Seychelles has vaccinated 71% of its population. Why is Covid surging?

What the world’s most vaccinated country tells us about variants, vaccine efficacy and achieving herd immunity.

At a market in Victoria, Seychelles. Credit: UN Women/Ryan Brown

The small archipelago nation of Seychelles has emerged as the world’s most vaccinated country for COVID-19. Around 71% of people have had at least one dose and 62% have been fully vaccinated. Of these, 57% have received the Sinopharm vaccine and 43% AstraZeneca.

Despite this, there has been a recent surge, with 37% of new cases and 20% of hospitalisations being among people who were fully vaccinated. The country has had to reimpose some restrictions.

How can this be happening? There are several possible explanations:

  1. The herd immunity threshold has not been reached.
  2. Herd immunity is unreachable due to inadequate efficacy of the two vaccines being used
  3. Variants that escape vaccine protection are dominant in Seychelles
  4. The B1617 Indian variant is spreading, which appears to be more infectious than other variants
  5. Mass failures of the cold-chain logistics needed for transport and storage rendered the vaccines ineffective.

What does the country’s experience teach us about variants, vaccine efficacy and herd immunity? Let’s break this down.

Variants escaping vaccine protection

There are reports of the South African B.1.351 variant circulating in Seychelles. This variant shows the greatest ability to escape vaccine protection of all COVID variants so far.

In South Africa, one study showed AstraZeneca has just 0-10% efficacy against this variant, prompting the South African government to stop using that vaccine in February. The efficacy of the Sinopharm vaccine against this variant is unknown, but lab studies show some reduction in protection based on blood tests.

However, no comprehensive surveillance exists in the Seychelles to know what proportion of cases are due to the South African variant.

The UK variant B117 is more contagious than the original strain and has become dominant in many countries. Yet its prevalence has not prevented the US achieving a dramatic reduction in COVID-19 cases through vaccination, with most people receiving the Pfizer or Moderna vaccines. Israel, where the UK variant is also dominant, has similarly seen a large drop in new cases as 60% of its population has been vaccinated with the Pfizer jab, which has a 92% effectiveness against infection, including asymptomatic infection. The UK itself has used a combination of Pfizer and AstraZeneca vaccines. With more than 50% of the population having had a single dose and almost 30% fully vaccinated, the country has also seen a significant decline in cases.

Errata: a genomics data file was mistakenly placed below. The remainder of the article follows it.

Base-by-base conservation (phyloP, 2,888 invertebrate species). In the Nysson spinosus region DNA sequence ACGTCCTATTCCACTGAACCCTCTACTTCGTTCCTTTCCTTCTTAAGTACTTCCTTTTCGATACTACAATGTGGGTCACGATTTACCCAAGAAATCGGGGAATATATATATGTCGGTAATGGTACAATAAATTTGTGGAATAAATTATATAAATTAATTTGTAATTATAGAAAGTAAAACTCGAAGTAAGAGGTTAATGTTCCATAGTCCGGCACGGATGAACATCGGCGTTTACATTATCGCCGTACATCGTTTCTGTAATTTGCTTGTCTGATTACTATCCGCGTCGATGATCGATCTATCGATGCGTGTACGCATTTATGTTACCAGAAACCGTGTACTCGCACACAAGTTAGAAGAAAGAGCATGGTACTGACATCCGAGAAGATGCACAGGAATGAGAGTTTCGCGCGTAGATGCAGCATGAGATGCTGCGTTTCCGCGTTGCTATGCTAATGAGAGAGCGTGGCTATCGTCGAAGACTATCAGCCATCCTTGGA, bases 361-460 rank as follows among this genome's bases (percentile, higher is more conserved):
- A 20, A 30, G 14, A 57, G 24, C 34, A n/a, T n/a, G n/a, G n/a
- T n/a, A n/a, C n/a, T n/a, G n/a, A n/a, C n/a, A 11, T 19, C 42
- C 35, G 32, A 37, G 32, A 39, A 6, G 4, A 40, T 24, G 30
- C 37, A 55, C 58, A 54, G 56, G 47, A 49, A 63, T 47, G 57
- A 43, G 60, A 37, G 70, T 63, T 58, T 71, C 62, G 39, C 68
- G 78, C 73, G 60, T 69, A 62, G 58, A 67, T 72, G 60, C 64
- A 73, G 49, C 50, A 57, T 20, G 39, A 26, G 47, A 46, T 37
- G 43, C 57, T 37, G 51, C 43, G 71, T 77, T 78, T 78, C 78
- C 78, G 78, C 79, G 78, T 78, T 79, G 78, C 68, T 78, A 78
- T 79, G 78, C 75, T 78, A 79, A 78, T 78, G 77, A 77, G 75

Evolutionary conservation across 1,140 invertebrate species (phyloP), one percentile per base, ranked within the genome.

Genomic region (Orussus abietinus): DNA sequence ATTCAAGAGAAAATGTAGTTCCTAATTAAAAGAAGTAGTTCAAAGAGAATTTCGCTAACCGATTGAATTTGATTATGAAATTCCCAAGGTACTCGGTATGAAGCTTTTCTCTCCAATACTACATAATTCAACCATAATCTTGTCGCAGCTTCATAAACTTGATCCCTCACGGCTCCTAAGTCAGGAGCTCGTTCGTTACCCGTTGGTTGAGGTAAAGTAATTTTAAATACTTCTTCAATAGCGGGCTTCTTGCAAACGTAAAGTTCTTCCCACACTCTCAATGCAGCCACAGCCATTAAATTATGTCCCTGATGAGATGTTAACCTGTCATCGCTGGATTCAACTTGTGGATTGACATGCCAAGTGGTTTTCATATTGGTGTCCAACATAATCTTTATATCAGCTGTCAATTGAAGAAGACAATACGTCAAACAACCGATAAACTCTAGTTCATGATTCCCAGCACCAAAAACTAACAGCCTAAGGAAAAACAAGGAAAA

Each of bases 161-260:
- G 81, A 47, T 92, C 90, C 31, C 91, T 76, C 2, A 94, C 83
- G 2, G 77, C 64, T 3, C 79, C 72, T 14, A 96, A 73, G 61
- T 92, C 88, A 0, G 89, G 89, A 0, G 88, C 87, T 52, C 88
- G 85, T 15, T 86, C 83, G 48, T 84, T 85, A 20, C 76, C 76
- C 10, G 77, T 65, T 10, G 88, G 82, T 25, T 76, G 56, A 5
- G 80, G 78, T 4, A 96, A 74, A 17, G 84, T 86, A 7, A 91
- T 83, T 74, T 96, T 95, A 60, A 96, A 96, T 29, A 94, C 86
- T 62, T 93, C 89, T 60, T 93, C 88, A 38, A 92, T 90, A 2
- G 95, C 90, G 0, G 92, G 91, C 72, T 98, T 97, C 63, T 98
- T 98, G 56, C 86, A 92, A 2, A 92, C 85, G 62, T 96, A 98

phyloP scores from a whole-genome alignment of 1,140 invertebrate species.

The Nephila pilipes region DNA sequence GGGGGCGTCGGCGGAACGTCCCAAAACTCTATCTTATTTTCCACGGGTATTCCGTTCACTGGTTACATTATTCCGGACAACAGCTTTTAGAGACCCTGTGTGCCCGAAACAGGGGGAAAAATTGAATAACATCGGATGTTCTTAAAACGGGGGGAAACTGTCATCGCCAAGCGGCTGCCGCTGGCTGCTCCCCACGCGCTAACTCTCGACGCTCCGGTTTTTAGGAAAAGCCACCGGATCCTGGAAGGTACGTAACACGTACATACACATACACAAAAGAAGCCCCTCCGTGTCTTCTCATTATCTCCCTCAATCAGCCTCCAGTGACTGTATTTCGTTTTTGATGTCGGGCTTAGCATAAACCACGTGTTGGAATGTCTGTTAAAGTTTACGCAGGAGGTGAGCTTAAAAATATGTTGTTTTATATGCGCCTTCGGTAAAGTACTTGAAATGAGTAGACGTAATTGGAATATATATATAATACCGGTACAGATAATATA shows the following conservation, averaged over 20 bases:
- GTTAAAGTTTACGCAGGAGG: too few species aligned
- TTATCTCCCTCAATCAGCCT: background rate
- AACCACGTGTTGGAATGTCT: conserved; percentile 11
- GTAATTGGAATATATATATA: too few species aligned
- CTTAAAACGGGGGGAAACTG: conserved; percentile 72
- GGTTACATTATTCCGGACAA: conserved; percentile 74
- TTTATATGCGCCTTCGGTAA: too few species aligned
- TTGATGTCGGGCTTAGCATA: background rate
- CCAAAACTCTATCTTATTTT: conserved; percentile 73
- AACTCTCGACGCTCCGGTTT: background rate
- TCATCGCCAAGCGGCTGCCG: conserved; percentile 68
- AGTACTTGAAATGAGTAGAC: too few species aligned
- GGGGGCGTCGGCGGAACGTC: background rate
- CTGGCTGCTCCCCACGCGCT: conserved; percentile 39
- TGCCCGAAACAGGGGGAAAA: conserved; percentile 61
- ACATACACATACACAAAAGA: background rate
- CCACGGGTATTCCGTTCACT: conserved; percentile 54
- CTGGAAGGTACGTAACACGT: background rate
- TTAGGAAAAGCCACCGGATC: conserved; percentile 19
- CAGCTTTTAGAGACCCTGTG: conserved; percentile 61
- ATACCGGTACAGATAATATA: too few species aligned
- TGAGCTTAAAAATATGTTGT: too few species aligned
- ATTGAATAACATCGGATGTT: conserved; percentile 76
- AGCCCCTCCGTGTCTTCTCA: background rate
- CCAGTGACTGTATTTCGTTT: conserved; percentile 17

The UK is, however, experiencing a surge in northwest England where most new cases are due to the Indian variant. This variant is also causing outbreaks in Singapore, which had previously controlled the virus well.

The Seychelles needs to conduct urgent genome sequencing and surveillance to examine the effect of variants of concern and see whether the Indian variant is present. If the South African variant is dominant, the country needs to use a vaccine that works well against it. Many companies are making boosters targeted to this variant, but for now, Pfizer would be an option. In Qatar, researchers found the Pfizer jab had 75% effectiveness against the South African variant.

Achieving herd immunity

Our research at the Kirby Institute showed that, in New South Wales, Australia, using a vaccine with 90% efficacy means herd immunity can be achieved if 66% of the population is vaccinated.

If vaccines have a lower efficacy, more people need to be vaccinated. At 60% effective, for example, 100% of people need to be vaccinated to achieve herd immunity. A lower effectiveness and herd immunity is not achievable. The reported efficacy of Sinopharm is 79%. AstraZeneca’s is estimated at 62-70% from phase 3 clinical trials.

However, our calculations were made for the D614G variant of COVID-19  that dominated in 2020. This has a reproductive number (R0) of 2.5, meaning people infected with the virus on average infect 2.5 others.

Worryingly, the UK variant B117 is believed to be 43-90% more contagious, with an R0 of up to 4.75. The Indian variant B1617 is estimated to be at least 50% more contagious than that, meaning it could have an R0 of over 7. This takes us into uncharted territory and could explain the catastrophic situation in India. It also raises the stakes for vaccination, as lower efficacy vaccines will not be able to contain such highly transmissible variants effectively.

Herd immunity is still possible, but depends on the efficacy of the vaccine used and the proportion of people vaccinated.

Vaccinating the world is the only way out

As the pandemic continues to worsen in some parts of the world, the risk increases of more dangerous mutations that are vaccine-resistant or too contagious to control with current vaccines.

Keeping up with mutations is like whack-a-mole while the pandemic is raging. The take-home message for our pandemic exit strategy is that the sooner we get the whole world vaccinated, the sooner we will control the emergence of new variants.

This article is republished from The Conversation under a Creative Commons license. Read the original article.

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Author : C Raina MacIntyre

Publish date : 2021-05-20 08:49:04

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